We spotted the belted kingfisher perched on a limb in a Snake River side channel below Wyoming’s Jackson Dam. Images of a kingfisher would be a welcome addition to my portfolio, so I hoped we'd get lucky and this wary bird would allow us within camera range. We stopped paddling the canoe and drifted lazily toward it. There was no talking and no movement at all, but he would have none of it. Before we closed to within 50 yards, he was off, scolding us with a series of rattling mechanical calls.
You can find belted kingfishers along waterways throughout North America. Besides their unique look, they are easy to identify because, with the exception of the ringed and green kingfishers whose range barely extends into Texas, they are also our only kingfishers.
A belted kingfisher is about 12 inches long, with a blue-gray back and a blue-gray band across its white chest and belly. It sort of looks like it is wearing a tuxedo.
Kingfishers are built like wrestlers: top heavy with short necks and a haircut only a mother could love. A disproportionately long and stout black bill is their tool. While the female is similar to the male, there is one difference. Unlike most birds, she is even more colorful, adding a chestnut-colored belly band.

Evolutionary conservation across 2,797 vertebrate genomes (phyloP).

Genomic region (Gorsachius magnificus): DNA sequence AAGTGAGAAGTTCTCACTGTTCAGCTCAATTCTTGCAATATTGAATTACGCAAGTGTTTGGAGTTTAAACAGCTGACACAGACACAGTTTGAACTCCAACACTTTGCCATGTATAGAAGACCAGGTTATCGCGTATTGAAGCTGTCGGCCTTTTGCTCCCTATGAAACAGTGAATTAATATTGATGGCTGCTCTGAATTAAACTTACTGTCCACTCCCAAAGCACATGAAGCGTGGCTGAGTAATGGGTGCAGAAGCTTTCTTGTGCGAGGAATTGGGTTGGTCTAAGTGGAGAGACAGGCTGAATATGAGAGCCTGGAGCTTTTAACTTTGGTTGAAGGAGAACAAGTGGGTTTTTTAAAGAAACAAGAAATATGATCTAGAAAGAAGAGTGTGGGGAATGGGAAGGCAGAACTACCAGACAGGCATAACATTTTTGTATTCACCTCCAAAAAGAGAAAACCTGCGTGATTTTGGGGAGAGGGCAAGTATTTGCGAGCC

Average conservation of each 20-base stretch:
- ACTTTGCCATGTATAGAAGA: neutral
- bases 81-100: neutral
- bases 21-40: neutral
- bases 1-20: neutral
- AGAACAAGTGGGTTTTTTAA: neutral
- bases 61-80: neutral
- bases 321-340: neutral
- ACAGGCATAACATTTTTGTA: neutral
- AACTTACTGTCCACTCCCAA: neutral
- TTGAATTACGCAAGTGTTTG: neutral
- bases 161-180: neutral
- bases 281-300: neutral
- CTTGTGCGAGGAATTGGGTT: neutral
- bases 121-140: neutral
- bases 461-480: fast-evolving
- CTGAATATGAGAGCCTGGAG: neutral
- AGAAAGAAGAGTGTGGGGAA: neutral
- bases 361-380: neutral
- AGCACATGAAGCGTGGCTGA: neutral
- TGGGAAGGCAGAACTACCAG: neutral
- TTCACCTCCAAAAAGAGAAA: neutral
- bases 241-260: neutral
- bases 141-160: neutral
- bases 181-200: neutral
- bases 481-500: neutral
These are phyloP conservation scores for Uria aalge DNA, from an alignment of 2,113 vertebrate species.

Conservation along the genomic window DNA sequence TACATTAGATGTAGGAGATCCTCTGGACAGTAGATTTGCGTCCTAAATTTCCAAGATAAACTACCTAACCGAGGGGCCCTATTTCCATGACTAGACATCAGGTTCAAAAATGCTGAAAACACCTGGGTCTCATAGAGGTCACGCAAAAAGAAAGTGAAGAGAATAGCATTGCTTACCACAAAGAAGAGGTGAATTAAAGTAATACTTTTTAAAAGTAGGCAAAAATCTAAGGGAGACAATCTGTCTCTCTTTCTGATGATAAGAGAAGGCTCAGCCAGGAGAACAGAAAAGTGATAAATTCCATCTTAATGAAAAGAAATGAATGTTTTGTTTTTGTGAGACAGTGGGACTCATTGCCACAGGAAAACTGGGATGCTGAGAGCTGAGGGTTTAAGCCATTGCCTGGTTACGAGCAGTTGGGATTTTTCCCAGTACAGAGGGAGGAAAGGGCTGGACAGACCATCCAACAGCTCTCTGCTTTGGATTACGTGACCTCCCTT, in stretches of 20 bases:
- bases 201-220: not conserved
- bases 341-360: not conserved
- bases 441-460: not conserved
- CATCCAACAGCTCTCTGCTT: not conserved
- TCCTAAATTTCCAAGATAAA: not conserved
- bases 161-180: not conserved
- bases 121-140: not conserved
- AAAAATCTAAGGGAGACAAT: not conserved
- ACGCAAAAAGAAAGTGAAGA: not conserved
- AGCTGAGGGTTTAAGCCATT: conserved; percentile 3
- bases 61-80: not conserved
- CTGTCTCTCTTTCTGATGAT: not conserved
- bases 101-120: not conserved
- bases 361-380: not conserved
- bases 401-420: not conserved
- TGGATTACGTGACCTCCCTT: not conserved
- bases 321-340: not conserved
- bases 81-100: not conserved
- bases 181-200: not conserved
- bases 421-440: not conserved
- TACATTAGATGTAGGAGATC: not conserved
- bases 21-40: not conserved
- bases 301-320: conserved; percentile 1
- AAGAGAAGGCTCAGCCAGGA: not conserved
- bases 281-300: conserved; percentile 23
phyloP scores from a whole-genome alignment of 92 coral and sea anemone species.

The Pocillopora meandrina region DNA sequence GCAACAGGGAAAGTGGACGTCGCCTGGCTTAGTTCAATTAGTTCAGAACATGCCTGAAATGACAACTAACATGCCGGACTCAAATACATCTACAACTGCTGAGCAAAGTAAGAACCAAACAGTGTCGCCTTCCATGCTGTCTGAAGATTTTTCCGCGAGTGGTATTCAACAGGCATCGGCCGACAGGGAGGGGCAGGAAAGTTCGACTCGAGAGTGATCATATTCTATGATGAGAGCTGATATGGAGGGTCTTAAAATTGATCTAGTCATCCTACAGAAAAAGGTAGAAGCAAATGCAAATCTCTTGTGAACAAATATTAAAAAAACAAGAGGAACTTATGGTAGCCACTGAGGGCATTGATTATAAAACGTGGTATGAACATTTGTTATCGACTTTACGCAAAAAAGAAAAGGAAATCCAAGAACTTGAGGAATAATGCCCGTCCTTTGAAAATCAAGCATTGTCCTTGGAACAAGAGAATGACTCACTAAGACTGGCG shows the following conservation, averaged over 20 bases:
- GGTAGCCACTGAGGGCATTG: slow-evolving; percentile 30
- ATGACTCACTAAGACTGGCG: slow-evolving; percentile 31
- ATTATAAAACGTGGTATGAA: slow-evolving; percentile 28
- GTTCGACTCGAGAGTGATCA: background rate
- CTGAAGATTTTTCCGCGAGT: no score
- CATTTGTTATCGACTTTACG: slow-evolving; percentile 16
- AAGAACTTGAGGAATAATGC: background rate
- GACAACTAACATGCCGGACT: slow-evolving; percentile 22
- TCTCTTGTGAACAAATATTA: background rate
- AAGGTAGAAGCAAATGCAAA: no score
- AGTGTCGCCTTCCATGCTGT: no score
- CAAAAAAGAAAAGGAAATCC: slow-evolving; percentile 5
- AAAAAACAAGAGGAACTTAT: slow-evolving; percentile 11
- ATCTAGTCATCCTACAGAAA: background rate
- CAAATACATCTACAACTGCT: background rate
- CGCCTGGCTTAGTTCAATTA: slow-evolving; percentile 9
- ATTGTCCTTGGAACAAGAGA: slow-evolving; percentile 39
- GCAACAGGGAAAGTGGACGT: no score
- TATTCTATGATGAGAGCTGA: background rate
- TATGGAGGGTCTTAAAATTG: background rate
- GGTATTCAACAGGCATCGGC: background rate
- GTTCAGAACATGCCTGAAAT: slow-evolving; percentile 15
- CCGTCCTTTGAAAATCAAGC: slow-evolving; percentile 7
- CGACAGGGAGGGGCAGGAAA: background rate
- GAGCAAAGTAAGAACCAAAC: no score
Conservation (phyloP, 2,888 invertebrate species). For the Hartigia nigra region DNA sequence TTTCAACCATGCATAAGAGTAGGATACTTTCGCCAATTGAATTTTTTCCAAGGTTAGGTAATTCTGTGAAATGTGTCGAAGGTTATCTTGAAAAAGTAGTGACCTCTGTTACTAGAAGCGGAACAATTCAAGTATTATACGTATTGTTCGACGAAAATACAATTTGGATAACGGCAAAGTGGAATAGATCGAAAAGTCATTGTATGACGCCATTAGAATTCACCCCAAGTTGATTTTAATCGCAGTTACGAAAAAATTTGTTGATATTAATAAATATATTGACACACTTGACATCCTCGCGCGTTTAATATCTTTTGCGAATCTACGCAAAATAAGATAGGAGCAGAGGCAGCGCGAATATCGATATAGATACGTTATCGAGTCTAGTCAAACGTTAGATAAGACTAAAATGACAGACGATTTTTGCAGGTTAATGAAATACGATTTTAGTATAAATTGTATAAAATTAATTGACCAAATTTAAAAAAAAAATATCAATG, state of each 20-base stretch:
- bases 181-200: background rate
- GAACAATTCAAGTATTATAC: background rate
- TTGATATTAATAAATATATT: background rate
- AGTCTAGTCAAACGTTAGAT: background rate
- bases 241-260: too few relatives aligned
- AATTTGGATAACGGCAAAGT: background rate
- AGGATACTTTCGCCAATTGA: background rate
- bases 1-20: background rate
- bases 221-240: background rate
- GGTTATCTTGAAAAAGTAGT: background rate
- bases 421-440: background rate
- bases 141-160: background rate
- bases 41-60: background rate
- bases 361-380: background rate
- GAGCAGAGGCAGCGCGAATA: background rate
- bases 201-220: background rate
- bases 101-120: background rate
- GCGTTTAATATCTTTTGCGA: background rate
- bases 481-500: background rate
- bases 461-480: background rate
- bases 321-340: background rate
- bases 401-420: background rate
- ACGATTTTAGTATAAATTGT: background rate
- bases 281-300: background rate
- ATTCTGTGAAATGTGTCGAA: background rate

Belted kingfishers are handsome birds, but among the 92 species of the kingfisher family, they are relatively nondescript, or at least sedately attired. Most kingfisher species are wildly colorful.
As the name implies, members of the kingfisher family eat fish, but also many other prey species. However, the belted kingfisher relies heavily on fish and its hunting technique shows it. From preferred perches, it spots prey under the water and then dives headfirst to grasp the fish with its bill. The kingfisher actually closes its eyes when it dives, so it must attack with pinpoint accuracy. It returns to a perch where it proceeds to bash its prey against the perch before swallowing it headfirst.
Belted kingfishers don't construct nests of sticks or grass, nor do they utilize cavities in trees. Their nests are hollowed out in the sides of dirt banks. A mating pair takes turns excavating a tunnel from one to eight feet deep into the bank where they hollow out a chamber for five to eight eggs. This species has actually benefitted from human activities, such as road cuts and gravel pits, which increase the number of potential nest locations.
Nestling belted kingfishers have a very acidic stomach and can mostly digest fish bones and scales. However, as the birds approach adulthood, digestion changes and much like owls, they begin to regurgitate pellets of indigestible material. Pellets accumulate below a favorite perch, and just like with owl pellets, these can be used to identify what the kingfisher has been eating.
Seeing a kingfisher is much different than photographing one. Getting close will require carefully studying its habits and concealing a blind near a favored perch. Clearly, with this bird, I can't count on luck.
The belted kingfisher, like this female, is a handsome bird that fishes for a living. You can find them on almost any body of water that has fish.